Wednesday, July 18, 2012

Is Sicily Bankrupt???

Yes! At least that was the story that made national headlines in Italy today, in newspapers like La Repubblica. The simple fact is that the Sicilian Region's government has a deficit bigger than a sink hole - literally billions of euros - and no ready source to tax, rob, coerce or beg for revenue. As it is, most of Sicily's public sector actually survives on "national" funding; it has been so since the 1940s. If Sicily were a country (it hasn't been since establishment of the Two Sicilies in 1816), it would be another Greece, facing a crisis very similar to that nation's troubles.

The national "central" government (in Rome) is reluctant to bail out Sicily without attaching at least a few strings to any "emergency" funds. Until now, a few Italian towns have faced default but never an entire political "region." Not that Prime Minister Mario Monti would permit a literal default, but he is talking about sending a special "commissioner" (super-manager) to audit the books and administer any bailout funds from Rome. The special commissioner would temporarily replace the Regional President, who has tendered his resignation effective by October. Figures vary, but the shortfall (the deficit) is estimated by disinterested economists at some 21 billion euros while the people running the Region claim a less credible 5 billion.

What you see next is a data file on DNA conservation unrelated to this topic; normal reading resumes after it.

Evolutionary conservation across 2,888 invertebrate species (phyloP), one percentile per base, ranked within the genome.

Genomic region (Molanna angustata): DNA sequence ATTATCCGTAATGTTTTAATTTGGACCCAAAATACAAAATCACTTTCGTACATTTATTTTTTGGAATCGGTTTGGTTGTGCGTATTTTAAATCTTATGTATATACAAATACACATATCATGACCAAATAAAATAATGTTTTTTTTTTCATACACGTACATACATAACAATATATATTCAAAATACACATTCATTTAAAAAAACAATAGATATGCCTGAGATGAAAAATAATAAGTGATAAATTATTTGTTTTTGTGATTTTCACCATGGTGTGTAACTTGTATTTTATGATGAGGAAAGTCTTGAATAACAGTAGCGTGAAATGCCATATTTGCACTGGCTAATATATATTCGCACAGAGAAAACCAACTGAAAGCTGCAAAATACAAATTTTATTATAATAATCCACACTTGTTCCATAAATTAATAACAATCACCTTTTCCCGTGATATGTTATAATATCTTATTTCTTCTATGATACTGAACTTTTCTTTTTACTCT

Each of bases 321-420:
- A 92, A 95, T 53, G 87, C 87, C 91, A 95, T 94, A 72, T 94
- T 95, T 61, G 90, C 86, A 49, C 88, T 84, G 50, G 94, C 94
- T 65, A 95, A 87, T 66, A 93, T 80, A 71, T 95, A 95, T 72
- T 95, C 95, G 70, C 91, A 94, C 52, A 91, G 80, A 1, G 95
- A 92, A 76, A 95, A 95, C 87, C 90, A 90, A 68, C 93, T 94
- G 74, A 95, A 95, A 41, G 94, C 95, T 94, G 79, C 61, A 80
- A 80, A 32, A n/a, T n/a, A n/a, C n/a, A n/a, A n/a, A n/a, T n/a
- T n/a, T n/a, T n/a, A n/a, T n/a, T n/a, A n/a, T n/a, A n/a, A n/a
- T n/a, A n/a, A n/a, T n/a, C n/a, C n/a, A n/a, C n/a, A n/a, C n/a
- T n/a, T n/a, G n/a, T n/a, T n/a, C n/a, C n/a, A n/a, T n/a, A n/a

For now, the Prime Minister is sending Sicily a hundred million euros in "emergency" funds. That doesn't change the fact that the island - which after Naples was the wealthiest region of the newly-unified "Italy" in 1861 - is an economic "charity case."

Last week, newspapers reported that the European Union is also talking about more closely overseeing EU "development" money sent to "under-developed" Sicily. Amidst the endemic, chronic public corruption, payoff scandals and thousands of jobs-for-friends (Palermo province alone has more public-sector employees than the entire Lombardy region, which includes Milan), both these moves point to a single ideal: Accountability.

For now, it's just a question of the Regional Assembly's offices cutting back on the air conditioning and perks.

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